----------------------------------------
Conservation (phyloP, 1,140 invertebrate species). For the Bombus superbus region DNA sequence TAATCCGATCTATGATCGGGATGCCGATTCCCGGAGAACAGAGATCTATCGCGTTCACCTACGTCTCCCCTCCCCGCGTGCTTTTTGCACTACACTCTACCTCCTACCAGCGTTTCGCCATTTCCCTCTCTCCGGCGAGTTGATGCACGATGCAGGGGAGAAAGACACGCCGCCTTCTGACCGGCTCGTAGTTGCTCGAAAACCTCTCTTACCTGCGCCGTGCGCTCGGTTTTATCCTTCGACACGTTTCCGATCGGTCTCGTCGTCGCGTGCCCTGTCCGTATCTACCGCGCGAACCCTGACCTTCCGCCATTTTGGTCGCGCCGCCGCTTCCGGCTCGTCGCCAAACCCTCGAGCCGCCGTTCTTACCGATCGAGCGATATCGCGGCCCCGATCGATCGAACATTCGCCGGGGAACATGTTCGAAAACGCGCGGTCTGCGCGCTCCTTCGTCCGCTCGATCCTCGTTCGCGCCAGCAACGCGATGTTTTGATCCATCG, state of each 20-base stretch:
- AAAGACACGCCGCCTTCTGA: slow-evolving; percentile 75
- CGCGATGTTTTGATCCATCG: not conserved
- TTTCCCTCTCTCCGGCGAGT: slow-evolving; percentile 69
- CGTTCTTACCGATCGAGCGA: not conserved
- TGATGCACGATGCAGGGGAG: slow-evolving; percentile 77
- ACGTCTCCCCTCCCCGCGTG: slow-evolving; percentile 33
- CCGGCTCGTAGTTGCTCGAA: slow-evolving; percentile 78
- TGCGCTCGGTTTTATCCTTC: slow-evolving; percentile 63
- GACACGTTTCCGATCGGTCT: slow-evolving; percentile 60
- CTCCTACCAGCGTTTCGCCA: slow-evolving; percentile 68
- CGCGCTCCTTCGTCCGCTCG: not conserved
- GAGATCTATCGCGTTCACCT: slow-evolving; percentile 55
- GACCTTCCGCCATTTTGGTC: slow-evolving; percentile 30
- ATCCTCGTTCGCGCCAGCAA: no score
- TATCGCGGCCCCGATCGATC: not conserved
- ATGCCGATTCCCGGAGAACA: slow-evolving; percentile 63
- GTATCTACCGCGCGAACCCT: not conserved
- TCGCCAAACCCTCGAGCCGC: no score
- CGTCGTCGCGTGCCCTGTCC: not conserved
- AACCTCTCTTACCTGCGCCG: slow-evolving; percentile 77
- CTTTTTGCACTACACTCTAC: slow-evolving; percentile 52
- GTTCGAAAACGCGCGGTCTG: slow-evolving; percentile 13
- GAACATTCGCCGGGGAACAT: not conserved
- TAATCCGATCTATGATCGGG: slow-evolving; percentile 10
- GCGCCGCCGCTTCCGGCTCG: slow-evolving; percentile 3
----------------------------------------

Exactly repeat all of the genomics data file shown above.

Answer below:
Conservation (phyloP, 1,140 invertebrate species). For the Bombus superbus region DNA sequence TAATCCGATCTATGATCGGGATGCCGATTCCCGGAGAACAGAGATCTATCGCGTTCACCTACGTCTCCCCTCCCCGCGTGCTTTTTGCACTACACTCTACCTCCTACCAGCGTTTCGCCATTTCCCTCTCTCCGGCGAGTTGATGCACGATGCAGGGGAGAAAGACACGCCGCCTTCTGACCGGCTCGTAGTTGCTCGAAAACCTCTCTTACCTGCGCCGTGCGCTCGGTTTTATCCTTCGACACGTTTCCGATCGGTCTCGTCGTCGCGTGCCCTGTCCGTATCTACCGCGCGAACCCTGACCTTCCGCCATTTTGGTCGCGCCGCCGCTTCCGGCTCGTCGCCAAACCCTCGAGCCGCCGTTCTTACCGATCGAGCGATATCGCGGCCCCGATCGATCGAACATTCGCCGGGGAACATGTTCGAAAACGCGCGGTCTGCGCGCTCCTTCGTCCGCTCGATCCTCGTTCGCGCCAGCAACGCGATGTTTTGATCCATCG, state of each 20-base stretch:
- AAAGACACGCCGCCTTCTGA: slow-evolving; percentile 75
- CGCGATGTTTTGATCCATCG: not conserved
- TTTCCCTCTCTCCGGCGAGT: slow-evolving; percentile 69
- CGTTCTTACCGATCGAGCGA: not conserved
- TGATGCACGATGCAGGGGAG: slow-evolving; percentile 77
- ACGTCTCCCCTCCCCGCGTG: slow-evolving; percentile 33
- CCGGCTCGTAGTTGCTCGAA: slow-evolving; percentile 78
- TGCGCTCGGTTTTATCCTTC: slow-evolving; percentile 63
- GACACGTTTCCGATCGGTCT: slow-evolving; percentile 60
- CTCCTACCAGCGTTTCGCCA: slow-evolving; percentile 68
- CGCGCTCCTTCGTCCGCTCG: not conserved
- GAGATCTATCGCGTTCACCT: slow-evolving; percentile 55
- GACCTTCCGCCATTTTGGTC: slow-evolving; percentile 30
- ATCCTCGTTCGCGCCAGCAA: no score
- TATCGCGGCCCCGATCGATC: not conserved
- ATGCCGATTCCCGGAGAACA: slow-evolving; percentile 63
- GTATCTACCGCGCGAACCCT: not conserved
- TCGCCAAACCCTCGAGCCGC: no score
- CGTCGTCGCGTGCCCTGTCC: not conserved
- AACCTCTCTTACCTGCGCCG: slow-evolving; percentile 77
- CTTTTTGCACTACACTCTAC: slow-evolving; percentile 52
- GTTCGAAAACGCGCGGTCTG: slow-evolving; percentile 13
- GAACATTCGCCGGGGAACAT: not conserved
- TAATCCGATCTATGATCGGG: slow-evolving; percentile 10
- GCGCCGCCGCTTCCGGCTCG: slow-evolving; percentile 3